You’ll need to provide the following information when you apply for loan pre-approval:

  • Your name, date of birth
  • Your contact details, including your address, phone number and email
  • Your employment details, including your current employer and income
  • Your financial details, including your expenses and debts

Lenders provide pre-approvals based on your application. If it’s inaccurate or missing details, a lender won’t be able to offer you pre-approval. Be sure to take the time to gather the necessary documents so that your application is as accurate as possible before you begin.

How to avoid denial of a pre-approval application

Lenders may decline pre-approval applications for any reason. Some common ones are:

  • You haven’t supplied the proper documents for validating your income
  • You have a low credit score
  • You have too many inquiries on your credit report

Just because you’ve been pre-approved before doesn’t mean you will be again. Lenders have strict eligibility criteria, and you’re not guaranteed to receive a loan even if you’ve been pre-approved.

What else to watch out for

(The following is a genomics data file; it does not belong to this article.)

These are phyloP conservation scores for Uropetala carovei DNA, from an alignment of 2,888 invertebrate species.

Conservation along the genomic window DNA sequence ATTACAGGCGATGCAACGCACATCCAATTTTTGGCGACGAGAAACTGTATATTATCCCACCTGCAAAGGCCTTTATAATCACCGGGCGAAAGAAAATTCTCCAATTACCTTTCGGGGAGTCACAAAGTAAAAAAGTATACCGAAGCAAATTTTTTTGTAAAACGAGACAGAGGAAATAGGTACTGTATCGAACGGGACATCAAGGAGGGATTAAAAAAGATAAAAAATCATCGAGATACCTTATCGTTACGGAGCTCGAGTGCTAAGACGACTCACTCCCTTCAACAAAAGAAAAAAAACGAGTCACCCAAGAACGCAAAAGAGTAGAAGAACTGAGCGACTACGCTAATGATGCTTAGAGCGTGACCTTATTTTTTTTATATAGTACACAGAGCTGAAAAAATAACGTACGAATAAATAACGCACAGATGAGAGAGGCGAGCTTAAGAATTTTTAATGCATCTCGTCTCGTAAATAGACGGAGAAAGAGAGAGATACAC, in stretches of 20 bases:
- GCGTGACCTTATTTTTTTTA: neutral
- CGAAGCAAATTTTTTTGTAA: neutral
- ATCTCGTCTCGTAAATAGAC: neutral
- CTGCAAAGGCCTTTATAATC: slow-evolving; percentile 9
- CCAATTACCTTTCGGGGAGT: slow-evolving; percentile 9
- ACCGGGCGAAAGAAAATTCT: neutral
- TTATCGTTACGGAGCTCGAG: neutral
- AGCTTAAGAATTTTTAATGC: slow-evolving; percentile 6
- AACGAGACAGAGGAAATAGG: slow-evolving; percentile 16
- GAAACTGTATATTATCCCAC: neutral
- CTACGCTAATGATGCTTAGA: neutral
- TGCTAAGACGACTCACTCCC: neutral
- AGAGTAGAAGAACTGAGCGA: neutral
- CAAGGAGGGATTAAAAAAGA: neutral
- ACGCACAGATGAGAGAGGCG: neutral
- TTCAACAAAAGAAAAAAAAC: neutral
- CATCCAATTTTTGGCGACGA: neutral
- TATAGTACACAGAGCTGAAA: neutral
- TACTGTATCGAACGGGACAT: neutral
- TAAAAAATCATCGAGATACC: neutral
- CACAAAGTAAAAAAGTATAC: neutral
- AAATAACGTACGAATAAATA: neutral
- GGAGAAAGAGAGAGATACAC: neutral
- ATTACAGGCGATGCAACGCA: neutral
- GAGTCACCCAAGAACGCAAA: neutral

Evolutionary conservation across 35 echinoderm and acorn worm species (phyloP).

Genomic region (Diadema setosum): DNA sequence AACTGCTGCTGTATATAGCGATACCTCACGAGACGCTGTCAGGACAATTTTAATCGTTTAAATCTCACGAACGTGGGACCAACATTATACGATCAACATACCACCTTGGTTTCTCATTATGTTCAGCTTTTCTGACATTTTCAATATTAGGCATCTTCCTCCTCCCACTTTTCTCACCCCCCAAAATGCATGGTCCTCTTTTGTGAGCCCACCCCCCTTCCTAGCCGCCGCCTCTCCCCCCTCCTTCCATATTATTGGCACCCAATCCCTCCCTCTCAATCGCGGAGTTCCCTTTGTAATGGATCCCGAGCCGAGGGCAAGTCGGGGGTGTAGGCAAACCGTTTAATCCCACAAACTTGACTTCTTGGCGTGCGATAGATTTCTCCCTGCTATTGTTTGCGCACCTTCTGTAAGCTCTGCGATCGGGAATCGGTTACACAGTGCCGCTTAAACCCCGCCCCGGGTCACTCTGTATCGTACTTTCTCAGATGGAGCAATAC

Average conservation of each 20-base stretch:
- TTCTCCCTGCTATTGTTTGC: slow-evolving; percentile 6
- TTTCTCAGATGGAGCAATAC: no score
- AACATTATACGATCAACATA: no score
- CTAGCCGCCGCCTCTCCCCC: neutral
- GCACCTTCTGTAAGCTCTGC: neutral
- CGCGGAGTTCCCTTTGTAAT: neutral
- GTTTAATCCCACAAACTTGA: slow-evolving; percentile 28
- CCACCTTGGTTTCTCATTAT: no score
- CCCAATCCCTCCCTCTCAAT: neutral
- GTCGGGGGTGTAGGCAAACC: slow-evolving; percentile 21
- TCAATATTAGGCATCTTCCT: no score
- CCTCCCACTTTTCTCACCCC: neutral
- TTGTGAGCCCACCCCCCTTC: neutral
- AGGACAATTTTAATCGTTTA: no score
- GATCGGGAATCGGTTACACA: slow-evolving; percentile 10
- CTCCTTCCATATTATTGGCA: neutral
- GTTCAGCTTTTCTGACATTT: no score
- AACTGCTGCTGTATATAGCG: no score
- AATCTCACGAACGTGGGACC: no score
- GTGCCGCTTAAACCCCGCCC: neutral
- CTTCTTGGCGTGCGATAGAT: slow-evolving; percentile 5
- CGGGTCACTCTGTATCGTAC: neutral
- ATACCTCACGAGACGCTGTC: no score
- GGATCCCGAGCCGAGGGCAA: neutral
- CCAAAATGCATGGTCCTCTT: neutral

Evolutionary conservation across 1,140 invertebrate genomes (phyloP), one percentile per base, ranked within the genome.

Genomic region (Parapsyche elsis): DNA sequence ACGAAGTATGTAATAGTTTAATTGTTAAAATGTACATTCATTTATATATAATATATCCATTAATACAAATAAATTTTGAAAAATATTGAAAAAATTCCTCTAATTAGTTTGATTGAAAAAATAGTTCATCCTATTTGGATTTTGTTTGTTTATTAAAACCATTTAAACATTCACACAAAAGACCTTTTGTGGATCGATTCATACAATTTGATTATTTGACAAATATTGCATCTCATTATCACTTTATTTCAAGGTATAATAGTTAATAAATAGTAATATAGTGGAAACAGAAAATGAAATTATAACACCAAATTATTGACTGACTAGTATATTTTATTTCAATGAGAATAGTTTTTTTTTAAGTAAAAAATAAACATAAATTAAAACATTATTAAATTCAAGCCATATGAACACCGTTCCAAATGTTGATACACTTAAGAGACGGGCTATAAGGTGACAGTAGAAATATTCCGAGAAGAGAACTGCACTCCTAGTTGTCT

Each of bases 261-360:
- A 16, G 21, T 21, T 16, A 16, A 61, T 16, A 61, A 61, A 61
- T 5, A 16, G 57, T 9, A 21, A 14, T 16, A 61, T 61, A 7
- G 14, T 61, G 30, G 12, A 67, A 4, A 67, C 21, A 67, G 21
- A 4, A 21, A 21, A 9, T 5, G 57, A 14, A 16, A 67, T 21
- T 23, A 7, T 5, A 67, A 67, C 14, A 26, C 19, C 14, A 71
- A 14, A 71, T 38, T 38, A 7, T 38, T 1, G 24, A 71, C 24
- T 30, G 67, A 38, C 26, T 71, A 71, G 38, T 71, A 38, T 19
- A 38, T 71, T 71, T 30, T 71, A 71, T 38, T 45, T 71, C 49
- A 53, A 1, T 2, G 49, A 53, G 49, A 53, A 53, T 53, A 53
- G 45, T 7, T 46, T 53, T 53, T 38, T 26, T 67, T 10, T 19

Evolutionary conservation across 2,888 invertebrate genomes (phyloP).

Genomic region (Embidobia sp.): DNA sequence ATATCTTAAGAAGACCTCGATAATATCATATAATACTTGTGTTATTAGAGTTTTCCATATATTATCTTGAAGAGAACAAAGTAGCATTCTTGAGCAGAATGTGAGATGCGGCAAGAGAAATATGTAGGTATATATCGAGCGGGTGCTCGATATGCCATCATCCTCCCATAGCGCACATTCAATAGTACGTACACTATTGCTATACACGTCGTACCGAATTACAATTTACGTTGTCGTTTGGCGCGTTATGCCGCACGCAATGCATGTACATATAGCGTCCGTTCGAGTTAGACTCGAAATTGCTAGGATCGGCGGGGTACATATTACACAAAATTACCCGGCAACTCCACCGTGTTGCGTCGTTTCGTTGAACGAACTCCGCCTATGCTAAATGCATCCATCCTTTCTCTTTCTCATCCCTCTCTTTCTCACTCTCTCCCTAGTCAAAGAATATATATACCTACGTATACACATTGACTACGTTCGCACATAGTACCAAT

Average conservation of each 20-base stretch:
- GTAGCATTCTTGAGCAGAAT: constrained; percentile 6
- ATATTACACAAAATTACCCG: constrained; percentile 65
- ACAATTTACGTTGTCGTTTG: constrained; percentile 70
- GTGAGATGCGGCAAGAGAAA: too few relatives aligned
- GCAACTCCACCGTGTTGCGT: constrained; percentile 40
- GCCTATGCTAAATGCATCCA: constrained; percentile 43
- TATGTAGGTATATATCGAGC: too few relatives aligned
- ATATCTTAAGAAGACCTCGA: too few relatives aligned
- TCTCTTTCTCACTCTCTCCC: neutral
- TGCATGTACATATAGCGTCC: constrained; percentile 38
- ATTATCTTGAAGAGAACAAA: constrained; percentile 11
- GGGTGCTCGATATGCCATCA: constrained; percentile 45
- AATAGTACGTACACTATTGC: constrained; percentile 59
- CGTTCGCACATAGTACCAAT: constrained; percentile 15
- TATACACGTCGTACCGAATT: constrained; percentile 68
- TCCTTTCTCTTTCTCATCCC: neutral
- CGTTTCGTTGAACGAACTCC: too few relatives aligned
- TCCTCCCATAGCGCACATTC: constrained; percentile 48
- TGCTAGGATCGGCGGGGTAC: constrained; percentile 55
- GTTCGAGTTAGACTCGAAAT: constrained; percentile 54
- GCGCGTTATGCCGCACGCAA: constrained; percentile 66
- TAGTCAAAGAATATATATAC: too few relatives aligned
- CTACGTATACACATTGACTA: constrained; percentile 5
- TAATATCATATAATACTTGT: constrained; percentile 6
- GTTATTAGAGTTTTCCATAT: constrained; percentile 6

Always be wary of a lender’s reputation. Check customer reviews and the lender’s website, and never agree to a loan from a lender that you don’t trust. It may seem obvious, but there are scams out there that look legitimate.

Some disreputable lenders will even send postcards in the mail or forward an email that mimics a real lender. Confirm that these pre-approval offers are real before proceeding with a loan application – especially if it asks for your personal information.

Frequently asked questions

We show offers we can track - that's not every product on the market...yet. Unless we've said otherwise, products are in no particular order. The terms "best", "top", "cheap" (and variations of these) aren't ratings, though we always explain what's great about a product when we highlight it. This is subject to our terms of use. When you make major financial decisions, consider getting independent financial advice. Always consider your own circumstances when you compare products so you get what's right for you. Most of the data in Finder's comparison tables has the source: Moneyfacts Group PLC. In other cases, Finder has sourced data directly from providers.

Written by

Chris Lilly

Chris Lilly is Head of publishing at He's a specialist in personal finance, from day-to-day banking to investing to borrowing, and is passionate about helping UK consumers make informed decisions about their money. In his spare time Chris likes forcing his kids to exercise more. See full profile